Last year, Hilal Ahmad Yatoo, a young sheep farmer in Chandarhama village of Baramullah district in north Kashmir, was not sure whether one of his ewes had conceived again or not (long after the previous delivery); he did not sell her off to a butcher like an average sheep farmer would.
Yatoo put the ewe in his car and took her to Faculty of Veterinary Sciences and Animal Husbandry of Sher-e-Kashmir University of Agricultural Sciences and Technology (SKUAST) at Shuhama, about 40km from his village, for an ultrasonography. It showed that the ewe was pregnant.
Yatoo, accompanied by his brother Showkat, returned home happy, although the duo had to spend around Rs 800 on treatment and fuel. However, taking such good care of the sheep enables farmers to maintain robust lineage and boosts their income.
Utilizing breeding potential
Yatoo knew he could not take chances with the quality breeding potential he has developed in his flock with meticulous care over the past several years. The ewe gave birth to a male lamb later. “I had a fair idea of the result. That is why I wanted to get my doubts cleared at the hospital,” Yatoo told VillageSquare.In.
The 37-year-old farmer said that he sold the lamb for Rs 20,000 to another farmer for breeding. “If I had sold it off to a butcher, I would have not only suffered financial loss, but would have also deprived a farmer of a ram for breeding purposes,” said the progressive sheep farmer, who owns 130 Kashmir Merino breed of sheep.
Yatoo said that the ewe delivered another female lamb. “When I identify even some minor problem in my flock, I try to sort it out rather than escaping from it as I rely mostly on my sheep for my income, though I own an apple orchard also,” he said.
Yatoo’s passion for quality sheep farming is reflected in his farm management. His barn is much different from an average barn in Kashmir. Whether it is feeding his sheep or keeping the barn clean to avoid his sheep soiling themselves with their waste, there is arrangement for everything. For these and the design of wooden mangers from which the sheep eat, he and his brother Showkat made use of the Internet.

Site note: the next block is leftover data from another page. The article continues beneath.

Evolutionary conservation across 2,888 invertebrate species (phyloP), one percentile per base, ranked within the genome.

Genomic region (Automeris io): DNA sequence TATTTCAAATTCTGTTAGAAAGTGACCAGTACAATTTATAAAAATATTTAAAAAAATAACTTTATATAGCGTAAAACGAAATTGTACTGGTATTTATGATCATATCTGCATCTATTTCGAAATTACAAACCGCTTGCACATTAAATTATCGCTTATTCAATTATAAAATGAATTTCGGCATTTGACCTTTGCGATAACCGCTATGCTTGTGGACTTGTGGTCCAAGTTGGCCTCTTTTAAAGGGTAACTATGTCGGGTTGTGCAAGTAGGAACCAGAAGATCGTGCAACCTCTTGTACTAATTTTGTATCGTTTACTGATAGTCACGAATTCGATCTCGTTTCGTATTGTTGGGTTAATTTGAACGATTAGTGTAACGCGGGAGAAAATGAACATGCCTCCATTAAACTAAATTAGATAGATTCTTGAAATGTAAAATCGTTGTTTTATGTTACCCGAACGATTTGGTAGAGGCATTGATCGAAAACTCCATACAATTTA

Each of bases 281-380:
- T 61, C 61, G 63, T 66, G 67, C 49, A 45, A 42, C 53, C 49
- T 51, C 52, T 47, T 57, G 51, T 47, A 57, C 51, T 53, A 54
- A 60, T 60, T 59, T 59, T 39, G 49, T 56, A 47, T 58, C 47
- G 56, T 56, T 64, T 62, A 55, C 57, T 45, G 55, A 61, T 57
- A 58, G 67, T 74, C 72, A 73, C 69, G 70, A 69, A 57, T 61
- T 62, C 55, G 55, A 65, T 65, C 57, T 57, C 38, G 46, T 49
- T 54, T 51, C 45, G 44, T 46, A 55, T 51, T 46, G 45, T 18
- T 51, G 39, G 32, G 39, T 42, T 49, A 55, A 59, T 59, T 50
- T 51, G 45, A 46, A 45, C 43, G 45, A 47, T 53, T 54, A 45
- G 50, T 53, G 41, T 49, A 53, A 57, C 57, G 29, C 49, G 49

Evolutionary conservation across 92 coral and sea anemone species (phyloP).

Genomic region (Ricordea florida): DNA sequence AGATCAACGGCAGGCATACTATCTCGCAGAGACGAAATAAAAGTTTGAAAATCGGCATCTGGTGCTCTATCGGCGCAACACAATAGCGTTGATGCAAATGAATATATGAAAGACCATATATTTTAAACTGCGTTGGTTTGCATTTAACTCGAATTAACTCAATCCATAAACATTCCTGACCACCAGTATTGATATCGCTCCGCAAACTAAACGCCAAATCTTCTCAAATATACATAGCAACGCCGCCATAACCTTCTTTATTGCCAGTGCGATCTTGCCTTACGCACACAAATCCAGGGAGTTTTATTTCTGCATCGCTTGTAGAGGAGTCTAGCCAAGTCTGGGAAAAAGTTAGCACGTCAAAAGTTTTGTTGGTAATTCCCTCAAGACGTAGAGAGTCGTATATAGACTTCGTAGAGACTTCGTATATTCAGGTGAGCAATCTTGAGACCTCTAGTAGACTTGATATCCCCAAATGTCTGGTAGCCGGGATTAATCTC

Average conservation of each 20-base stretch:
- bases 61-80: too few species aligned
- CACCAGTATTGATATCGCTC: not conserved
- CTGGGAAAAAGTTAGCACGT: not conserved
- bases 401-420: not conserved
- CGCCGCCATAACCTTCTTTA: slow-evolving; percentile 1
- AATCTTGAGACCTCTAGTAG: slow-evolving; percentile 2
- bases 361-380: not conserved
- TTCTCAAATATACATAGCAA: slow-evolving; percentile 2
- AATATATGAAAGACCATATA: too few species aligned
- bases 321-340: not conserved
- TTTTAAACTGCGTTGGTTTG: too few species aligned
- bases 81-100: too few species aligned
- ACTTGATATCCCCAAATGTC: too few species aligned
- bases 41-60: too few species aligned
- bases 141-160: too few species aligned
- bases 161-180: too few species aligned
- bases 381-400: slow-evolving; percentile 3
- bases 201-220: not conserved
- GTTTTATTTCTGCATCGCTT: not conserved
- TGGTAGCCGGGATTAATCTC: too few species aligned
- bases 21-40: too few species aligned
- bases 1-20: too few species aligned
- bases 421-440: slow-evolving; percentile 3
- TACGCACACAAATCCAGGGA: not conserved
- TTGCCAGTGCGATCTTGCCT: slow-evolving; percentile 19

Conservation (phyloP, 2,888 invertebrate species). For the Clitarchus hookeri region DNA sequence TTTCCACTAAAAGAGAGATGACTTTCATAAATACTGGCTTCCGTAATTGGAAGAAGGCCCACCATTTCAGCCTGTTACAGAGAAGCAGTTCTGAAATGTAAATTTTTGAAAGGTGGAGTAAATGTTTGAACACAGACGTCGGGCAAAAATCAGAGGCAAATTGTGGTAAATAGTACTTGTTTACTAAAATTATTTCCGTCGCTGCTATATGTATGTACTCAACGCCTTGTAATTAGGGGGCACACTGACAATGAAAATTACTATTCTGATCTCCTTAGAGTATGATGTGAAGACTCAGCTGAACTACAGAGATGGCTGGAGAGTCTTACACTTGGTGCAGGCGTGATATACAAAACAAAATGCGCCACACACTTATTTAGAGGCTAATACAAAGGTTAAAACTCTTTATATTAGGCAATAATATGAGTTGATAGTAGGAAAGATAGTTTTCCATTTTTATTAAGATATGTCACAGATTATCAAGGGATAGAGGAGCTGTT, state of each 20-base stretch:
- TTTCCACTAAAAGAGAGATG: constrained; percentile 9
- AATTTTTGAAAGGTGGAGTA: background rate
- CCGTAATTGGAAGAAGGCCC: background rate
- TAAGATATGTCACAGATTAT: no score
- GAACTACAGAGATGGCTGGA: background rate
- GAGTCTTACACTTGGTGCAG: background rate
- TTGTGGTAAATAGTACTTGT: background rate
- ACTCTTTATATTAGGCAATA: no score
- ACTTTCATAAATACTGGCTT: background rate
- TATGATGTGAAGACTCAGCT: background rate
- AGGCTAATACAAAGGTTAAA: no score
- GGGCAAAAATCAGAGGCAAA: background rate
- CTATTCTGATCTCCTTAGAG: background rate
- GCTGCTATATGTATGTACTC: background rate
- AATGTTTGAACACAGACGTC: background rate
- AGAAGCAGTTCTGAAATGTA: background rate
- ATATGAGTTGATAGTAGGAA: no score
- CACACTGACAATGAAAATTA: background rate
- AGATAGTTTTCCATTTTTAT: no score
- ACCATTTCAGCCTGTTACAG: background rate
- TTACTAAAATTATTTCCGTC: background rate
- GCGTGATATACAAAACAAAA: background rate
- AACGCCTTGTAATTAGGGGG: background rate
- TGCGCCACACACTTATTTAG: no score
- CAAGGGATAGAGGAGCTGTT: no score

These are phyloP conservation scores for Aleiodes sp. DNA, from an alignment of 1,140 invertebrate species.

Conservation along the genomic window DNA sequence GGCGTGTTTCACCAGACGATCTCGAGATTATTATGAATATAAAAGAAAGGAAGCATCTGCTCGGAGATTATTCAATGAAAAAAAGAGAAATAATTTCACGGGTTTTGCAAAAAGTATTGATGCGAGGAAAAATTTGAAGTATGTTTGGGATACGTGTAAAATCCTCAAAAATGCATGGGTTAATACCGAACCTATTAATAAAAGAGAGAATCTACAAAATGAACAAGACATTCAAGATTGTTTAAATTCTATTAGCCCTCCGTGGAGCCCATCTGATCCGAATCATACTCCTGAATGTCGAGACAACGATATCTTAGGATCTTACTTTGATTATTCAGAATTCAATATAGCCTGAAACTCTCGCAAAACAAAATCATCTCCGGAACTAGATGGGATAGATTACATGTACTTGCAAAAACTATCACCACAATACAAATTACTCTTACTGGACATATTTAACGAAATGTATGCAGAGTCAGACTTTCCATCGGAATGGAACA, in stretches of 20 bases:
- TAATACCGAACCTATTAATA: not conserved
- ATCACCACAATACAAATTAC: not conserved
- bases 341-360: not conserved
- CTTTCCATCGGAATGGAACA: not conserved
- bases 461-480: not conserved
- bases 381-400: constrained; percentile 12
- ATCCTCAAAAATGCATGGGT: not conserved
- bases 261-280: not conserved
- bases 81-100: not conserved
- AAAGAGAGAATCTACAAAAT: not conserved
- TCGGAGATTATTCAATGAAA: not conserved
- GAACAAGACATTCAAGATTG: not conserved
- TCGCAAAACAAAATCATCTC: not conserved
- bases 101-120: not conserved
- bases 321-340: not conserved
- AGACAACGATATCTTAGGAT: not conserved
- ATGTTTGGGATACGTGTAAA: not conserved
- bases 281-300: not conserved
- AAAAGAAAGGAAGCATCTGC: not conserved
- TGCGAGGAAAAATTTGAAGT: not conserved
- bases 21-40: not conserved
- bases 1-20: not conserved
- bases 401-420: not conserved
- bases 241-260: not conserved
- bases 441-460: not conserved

What has particularly earned Yatoo a name in sheep farming is the way he maintains quality germplasm of Kashmir Merino. It is Yatoo’s and Showkat’s hard work and the meticulous care they take when the ewes are at the breeding stage that makes breeding successful.
“We take a lot of care while choosing which ewe should breed with which ram. We ensure there is no in-breeding (when the same ram breeds with an ewe and her offspring or sibling),” said Yatoo, “We use color-markers and we also separate pairs when we feel that a certain ewe is ready for breeding.”
When Yatoo sends his flock for summer grazing to the pastures in Gurez-Bandipora for three months, he pays extra money to the herder for ensuring that his livestock doesn’t get mixed with others’ and marks animals with color codes.
His rams for breeding fetch good prices with some of them selling between Rs 50,000 and Rs 100,000. “Currently, I am getting an offer for more than Rs 100,000 for one of my rams, but I am not selling it for now,” Yatoo said.
His interest in sharing insights was evident when Muzaffar Ahmad Khan, a sheep farmer from Achabal in south Kashmir and his friend Firdose Ahmad visited Yatoo. Khan ended up buying a six-month-old ram for Rs 35,000; Yatoo briefed Khan about the care he needed to take while feeding the ram and using him for breeding.